• Free Delivery on Orders Over £79 ex vat*
    *View Terms & Conditions

  • The BEST Technical Advice in the Industry
    Call Our Tech Team on 01924 869 615

How to select the correct tap for your job

Tapping is the process of cutting or forming a thread inside a hole which can be done either by hand or using a machine.

There are many types of tap: spiral point, spiral flute, straight flute, roll tap and hand taps, which we will go into more detail on later.


What to consider

When tapping, there are many things to consider when selecting the correct tap, including:

  • Hole preperation.
  • Hole type
  • Material machined.

Most machine taps break due to re-cutting of swarf. Therefore, when machine tapping, getting the correct geometry aligned with the material is also really important.



Questions you should ask when tapping include:


Hole Preparation

Hole preparation is often a forgotten consideration when tapping. A lack of attention to the size and condition of the hole can contribute greatly to thread size, finish and potential failure of the tap.

Holes to be tapped can be straight or tapered and its important when machine tapping that the holes are drilled to the correct size, reasonable finish and on the same centre line as the tap.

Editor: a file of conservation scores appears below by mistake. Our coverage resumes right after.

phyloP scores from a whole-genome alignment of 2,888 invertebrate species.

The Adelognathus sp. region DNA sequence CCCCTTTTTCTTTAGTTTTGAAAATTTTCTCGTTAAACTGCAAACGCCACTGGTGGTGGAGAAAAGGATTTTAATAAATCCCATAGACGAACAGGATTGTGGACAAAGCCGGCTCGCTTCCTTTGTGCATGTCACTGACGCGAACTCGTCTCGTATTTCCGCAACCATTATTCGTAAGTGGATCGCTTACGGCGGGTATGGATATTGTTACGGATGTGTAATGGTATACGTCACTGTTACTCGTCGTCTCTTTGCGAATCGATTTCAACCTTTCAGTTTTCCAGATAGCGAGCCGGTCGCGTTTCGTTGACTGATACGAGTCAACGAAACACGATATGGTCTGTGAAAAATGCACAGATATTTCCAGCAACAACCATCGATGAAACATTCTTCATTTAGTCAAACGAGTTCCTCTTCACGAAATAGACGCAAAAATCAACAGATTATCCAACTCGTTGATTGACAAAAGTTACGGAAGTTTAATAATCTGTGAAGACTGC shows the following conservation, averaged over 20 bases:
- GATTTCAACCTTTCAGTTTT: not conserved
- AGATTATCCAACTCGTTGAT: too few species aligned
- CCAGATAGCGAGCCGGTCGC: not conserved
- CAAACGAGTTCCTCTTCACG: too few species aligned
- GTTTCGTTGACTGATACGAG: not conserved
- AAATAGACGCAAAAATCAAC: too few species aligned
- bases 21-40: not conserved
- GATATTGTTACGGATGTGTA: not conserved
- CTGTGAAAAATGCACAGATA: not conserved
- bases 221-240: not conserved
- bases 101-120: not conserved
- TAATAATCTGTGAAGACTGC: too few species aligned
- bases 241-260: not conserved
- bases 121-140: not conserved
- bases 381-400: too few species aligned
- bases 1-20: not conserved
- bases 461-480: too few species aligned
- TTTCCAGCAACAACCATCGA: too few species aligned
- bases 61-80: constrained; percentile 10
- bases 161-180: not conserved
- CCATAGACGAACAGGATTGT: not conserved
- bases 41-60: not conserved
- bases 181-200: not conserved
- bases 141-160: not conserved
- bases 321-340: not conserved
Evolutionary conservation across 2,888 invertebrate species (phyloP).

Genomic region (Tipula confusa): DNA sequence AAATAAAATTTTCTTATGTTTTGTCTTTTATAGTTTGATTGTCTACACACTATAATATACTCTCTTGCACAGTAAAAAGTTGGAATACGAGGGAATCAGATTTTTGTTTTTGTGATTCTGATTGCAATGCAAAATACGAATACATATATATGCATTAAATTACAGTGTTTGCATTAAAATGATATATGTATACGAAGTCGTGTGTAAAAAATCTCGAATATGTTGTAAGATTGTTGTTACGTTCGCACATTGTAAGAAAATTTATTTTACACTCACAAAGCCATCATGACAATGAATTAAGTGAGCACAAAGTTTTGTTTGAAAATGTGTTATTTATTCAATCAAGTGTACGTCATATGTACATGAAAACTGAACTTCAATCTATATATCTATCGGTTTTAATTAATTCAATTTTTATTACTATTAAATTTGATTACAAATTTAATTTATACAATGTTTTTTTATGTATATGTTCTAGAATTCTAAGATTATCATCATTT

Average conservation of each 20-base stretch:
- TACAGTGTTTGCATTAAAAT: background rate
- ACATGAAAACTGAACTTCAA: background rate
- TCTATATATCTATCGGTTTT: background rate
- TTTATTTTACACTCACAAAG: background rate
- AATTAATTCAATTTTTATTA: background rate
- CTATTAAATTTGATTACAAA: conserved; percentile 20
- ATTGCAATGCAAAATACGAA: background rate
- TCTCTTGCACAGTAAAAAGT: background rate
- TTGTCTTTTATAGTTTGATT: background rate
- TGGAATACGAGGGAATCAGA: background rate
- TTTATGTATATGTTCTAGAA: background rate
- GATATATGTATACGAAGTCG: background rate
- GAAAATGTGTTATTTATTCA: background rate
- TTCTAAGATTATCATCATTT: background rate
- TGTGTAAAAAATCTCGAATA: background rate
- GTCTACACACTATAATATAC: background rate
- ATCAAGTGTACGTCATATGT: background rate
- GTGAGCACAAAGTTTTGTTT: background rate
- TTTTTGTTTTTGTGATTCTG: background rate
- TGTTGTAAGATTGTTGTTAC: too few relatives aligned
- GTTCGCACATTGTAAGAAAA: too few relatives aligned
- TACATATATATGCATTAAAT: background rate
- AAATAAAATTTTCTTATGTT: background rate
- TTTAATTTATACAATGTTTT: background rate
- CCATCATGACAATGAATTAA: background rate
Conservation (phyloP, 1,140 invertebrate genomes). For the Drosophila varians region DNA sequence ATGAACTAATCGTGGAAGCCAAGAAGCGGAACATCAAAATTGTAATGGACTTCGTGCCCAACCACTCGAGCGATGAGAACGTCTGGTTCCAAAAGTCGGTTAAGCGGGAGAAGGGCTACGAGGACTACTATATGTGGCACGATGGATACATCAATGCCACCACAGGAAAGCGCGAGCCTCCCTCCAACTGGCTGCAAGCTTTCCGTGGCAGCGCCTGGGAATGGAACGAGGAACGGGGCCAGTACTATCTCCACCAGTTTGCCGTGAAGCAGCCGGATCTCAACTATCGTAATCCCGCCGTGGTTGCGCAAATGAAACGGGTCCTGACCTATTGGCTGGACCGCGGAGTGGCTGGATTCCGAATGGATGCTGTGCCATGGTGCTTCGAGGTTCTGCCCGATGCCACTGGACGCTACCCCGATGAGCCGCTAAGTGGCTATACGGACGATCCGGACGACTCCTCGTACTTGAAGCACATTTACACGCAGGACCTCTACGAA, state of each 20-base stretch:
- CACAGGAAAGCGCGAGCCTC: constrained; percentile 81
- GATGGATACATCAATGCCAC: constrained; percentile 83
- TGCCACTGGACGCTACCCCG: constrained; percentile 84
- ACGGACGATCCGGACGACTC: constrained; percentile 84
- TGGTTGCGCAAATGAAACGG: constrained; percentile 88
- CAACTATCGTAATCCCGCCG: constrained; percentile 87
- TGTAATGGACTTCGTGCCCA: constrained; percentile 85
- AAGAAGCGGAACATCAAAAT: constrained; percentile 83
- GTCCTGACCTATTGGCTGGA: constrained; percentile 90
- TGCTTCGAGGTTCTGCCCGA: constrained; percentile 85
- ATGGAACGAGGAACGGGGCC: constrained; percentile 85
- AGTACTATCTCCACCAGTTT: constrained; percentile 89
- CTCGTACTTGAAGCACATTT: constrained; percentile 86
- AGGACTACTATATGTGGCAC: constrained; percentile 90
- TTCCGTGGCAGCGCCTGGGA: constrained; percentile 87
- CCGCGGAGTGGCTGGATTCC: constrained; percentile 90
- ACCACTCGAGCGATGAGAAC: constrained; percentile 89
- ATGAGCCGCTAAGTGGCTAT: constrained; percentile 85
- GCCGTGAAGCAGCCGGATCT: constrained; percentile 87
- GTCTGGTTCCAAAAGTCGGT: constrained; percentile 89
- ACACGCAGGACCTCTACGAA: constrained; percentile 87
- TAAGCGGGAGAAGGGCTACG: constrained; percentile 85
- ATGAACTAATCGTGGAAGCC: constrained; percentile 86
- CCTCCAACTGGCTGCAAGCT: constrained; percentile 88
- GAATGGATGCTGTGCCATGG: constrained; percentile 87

Machine Tapping of Through Holes

When machining through holes you should select a spiral point tap (sometimes referred to as gun nosed taps).


The spiral point design pushes the cuttings forward and the cuttings exit through the opposite end of the drilled hole.

Machine Tapping of Blind Holes

When machine tapping blind holes you should select a spiral flute tap. The spiral flute design draws the cuttings upwards and away from the hole.


Selecting the correct tap for the material being machined is so important in getting the swarf to behave in this way.

Roll Taps

Roll taps form a thread by material deformation as opposed to standard cut tapping. Roll taps can be used on through and blind holes as they do not produce any swarf.

There are some materials that are not suitable for roll tapping as they are not ductile enough. Please also note the core drill is larger when roll tapping as the material is formed and not cut.



  • Eliminates swarf from tapping applications.
  • Stronger threads.
  • Increased tap life.
  • Increased efficiency.
  • Superior finish on threads.
  • More accurate threads.

Hand Tapping

Hand taps traditionally come in sets of 3 but can be used individually:

  • The longer lead on the No1 tap helps to start the thread and align the tap in the drilled hole.
  • No2 and No3 taps are used to progress deeper into the hole.
  • Only No3 will produce a full thread to the bottom of a blind hole.



If you have any further questions or are looking for advice on the best setup for your tapping applications please get in touch with our dedicated team of time-served Technical Engineers by calling 01924 869615, email sales@cutwel.net or shop our full range of taps and threading tools online at https://www.cutwel.co.uk/threading.